The Sentinel satellites are part of the European Commission’s Copernicus program, a multibillion-dollar fleet of spacecraft designed to record data on Earth’s land masses, vegetation, oceans, atmosphere and ice coverage with unprecedented regularity.
Getting the environmental data into the hands of users — including security agencies, maritime operators, businesses, farmers, scientists and European citizens — is paramount to fulfilling the promise of the Copernicus program, officials said.
The data relay network developed by Europe will pass up to 50 terabytes of data between observation satellite and users every day.
“EDRS is the tool that will make Earth observation on such a scale a manageable proposition,” Vaissiere said in a Jan. 15 press conference. “The maritime sector is the one currently crying out loudest for more real-time data. For example, some important shipping routes go through the North Pole region, where thick ice flows can cause damage to cargo and vessels and even threaten human life.
“It’s also an environment which is on constant motion, so data that is two days old is not only unhelpful, it could even be unsafe,” Vaissiere said. “EDRS is supposed to make this data accessible quickly.”
The EDRS concept works by connecting laser terminals flying on low Earth orbit satellites with relay nodes stationed high above in geostationary orbit, a range of up to 28,000 miles (45,000 kilometers).
The laser system allows data to stream from Earth observation satellites to the EDRS network at up to 1.8 gigabits per second, about 90 times faster than a typical modern Internet connection, according to Dudok.
“It is like if you were driving a sports car in Europe, and you were pointing your beam at a 2 euro coin in New York,” Dudok said. “This is where the trick comes in. You have to point it very accurately, and you have to follow the low Earth orbit observation satellite otherwise you cannot keep the connection up.”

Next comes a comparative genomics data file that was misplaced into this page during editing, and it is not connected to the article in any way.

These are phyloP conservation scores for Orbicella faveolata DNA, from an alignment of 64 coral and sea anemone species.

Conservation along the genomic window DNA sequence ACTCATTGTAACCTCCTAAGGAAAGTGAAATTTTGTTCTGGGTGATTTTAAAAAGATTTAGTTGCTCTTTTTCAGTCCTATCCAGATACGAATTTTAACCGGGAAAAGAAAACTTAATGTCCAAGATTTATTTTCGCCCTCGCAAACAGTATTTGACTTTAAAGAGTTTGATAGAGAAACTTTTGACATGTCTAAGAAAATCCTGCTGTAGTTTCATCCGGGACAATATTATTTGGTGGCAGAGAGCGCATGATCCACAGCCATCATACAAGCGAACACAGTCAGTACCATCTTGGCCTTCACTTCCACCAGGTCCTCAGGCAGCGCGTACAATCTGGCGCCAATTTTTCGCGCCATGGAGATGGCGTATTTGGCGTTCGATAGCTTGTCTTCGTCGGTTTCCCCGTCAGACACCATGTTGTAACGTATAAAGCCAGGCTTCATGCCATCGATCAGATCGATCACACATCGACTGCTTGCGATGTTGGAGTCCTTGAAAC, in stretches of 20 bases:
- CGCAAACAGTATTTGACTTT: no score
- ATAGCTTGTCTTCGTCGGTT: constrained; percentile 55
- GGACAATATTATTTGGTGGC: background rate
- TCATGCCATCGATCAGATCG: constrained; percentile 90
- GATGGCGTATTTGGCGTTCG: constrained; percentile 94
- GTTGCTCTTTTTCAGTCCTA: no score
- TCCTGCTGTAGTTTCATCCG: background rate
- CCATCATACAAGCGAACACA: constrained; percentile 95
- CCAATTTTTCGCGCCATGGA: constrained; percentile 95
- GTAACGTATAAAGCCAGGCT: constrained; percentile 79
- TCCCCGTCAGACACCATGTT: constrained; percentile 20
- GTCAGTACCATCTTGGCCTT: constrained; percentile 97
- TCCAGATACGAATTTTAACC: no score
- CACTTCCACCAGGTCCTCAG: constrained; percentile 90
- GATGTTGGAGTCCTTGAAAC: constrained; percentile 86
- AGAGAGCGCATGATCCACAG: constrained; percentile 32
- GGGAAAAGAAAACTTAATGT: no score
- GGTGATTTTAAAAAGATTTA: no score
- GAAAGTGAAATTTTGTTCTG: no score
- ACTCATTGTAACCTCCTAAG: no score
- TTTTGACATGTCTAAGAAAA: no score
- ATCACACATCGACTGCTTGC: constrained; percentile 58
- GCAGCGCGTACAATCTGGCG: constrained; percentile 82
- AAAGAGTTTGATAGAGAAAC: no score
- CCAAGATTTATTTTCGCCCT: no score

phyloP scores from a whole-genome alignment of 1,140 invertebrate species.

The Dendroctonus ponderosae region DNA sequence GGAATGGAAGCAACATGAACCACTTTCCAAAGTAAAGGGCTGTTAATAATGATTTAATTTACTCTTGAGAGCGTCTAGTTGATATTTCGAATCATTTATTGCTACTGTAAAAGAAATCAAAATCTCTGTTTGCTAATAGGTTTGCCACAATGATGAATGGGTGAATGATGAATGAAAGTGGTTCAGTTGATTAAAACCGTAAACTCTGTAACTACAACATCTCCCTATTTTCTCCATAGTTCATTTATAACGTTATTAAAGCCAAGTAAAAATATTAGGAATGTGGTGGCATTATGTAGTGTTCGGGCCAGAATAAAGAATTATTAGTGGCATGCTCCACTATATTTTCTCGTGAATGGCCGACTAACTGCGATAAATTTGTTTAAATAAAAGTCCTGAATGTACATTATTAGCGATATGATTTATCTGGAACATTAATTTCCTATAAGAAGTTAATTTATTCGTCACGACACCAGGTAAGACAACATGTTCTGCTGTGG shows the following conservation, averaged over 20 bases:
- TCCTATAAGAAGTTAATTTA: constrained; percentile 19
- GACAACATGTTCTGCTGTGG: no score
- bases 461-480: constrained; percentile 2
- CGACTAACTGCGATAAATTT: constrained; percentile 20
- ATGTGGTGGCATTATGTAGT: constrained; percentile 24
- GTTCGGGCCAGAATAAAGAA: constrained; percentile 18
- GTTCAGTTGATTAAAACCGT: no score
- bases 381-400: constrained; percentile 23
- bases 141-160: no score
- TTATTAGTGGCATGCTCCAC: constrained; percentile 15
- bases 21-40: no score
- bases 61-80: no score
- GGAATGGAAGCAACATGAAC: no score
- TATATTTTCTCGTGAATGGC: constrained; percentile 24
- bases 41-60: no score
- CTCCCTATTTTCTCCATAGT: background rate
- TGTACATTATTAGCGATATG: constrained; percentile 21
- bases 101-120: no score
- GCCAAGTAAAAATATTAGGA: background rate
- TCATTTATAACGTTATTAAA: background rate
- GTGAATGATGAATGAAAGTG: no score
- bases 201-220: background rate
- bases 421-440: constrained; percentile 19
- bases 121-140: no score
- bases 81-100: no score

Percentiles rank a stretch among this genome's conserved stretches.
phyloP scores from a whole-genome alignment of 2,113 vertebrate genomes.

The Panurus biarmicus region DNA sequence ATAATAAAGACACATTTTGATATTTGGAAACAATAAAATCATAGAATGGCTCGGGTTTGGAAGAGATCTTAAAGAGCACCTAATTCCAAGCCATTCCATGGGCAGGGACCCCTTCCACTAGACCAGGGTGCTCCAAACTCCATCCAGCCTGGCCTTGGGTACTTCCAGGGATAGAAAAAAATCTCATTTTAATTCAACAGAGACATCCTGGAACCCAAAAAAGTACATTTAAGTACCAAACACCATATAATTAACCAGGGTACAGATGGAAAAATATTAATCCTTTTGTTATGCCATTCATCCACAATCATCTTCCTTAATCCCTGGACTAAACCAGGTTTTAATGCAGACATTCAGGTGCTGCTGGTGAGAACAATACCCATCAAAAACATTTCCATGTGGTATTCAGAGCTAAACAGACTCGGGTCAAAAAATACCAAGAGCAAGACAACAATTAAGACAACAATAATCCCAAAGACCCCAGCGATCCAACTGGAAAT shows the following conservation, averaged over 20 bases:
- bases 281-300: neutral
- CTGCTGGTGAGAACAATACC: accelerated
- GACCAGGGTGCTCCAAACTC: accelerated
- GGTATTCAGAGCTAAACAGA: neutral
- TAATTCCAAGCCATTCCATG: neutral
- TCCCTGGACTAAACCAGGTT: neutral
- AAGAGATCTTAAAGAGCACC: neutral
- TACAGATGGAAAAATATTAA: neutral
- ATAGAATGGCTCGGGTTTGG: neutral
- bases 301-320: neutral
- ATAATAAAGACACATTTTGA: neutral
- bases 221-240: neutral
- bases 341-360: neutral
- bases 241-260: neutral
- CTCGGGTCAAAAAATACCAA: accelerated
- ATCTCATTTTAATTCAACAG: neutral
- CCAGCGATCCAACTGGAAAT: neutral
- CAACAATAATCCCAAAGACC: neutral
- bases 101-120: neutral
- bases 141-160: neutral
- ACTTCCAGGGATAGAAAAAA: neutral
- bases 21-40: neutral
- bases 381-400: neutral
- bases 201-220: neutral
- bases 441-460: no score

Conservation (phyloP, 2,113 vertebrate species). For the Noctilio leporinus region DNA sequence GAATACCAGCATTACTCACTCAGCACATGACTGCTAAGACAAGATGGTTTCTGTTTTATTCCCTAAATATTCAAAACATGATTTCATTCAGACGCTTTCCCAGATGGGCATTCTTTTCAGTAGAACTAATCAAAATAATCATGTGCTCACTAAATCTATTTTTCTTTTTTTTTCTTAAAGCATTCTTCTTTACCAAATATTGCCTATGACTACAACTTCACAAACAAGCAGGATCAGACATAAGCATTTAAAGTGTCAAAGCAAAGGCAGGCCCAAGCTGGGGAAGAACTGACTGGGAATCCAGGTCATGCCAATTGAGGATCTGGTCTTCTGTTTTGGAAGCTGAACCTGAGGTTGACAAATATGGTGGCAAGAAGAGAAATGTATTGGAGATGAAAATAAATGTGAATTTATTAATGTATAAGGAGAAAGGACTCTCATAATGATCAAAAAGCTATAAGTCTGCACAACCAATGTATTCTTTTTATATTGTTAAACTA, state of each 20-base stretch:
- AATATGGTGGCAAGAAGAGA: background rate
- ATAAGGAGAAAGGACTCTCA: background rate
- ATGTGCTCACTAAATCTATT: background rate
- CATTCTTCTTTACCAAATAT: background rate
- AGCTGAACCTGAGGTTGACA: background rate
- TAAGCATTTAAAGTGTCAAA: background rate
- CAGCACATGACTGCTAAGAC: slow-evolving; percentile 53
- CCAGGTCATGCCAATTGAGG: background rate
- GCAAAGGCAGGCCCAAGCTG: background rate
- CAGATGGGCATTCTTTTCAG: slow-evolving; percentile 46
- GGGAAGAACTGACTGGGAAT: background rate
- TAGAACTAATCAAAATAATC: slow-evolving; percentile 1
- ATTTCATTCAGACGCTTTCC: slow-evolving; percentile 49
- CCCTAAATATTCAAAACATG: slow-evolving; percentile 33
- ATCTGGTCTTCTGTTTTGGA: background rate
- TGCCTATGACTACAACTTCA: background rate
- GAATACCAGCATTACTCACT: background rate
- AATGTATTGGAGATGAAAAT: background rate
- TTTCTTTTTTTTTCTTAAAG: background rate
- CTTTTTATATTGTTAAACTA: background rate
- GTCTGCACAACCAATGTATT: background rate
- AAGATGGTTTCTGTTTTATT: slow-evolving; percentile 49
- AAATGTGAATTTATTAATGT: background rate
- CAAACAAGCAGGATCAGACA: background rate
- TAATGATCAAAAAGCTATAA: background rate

The EDRS satellites then transmit the data to ground stations in Germany, Belgium, or Britain for dissemination to end users. Another ground site in Italy is also planned.
The data relay system also allows ground controllers to send instructions to low Earth orbit satellites when they are out of range of terrestrial communications stations.
Europe’s Earth observation satellites currently beam imagery to ground stations in the polar regions. The spacecraft only pass over the radio receivers for about 10 minutes during each 90-minute orbit, and it takes longer to pass the satellite data to users than if the imagery came directly to Europe from space.
Vaissiere said a market assessment jointly conducted by ESA, the European Commission and Airbus Defense and Space showed that the commercial value of satellite data acquired and delivered to users within one hour is three times the value of data more than three hours old.
Officials said the goal of EDRS is to reduce the latency in Sentinel satellite imagery to as little as 15 minutes.
“EDRS is made to serve Europe,” Vaissiere told reporters Jan. 15. “Time critical data is not just of use to commercial operators. The old ways of transmitting data are fast becoming outdated, and this is reflected in the demands of new users for new services.”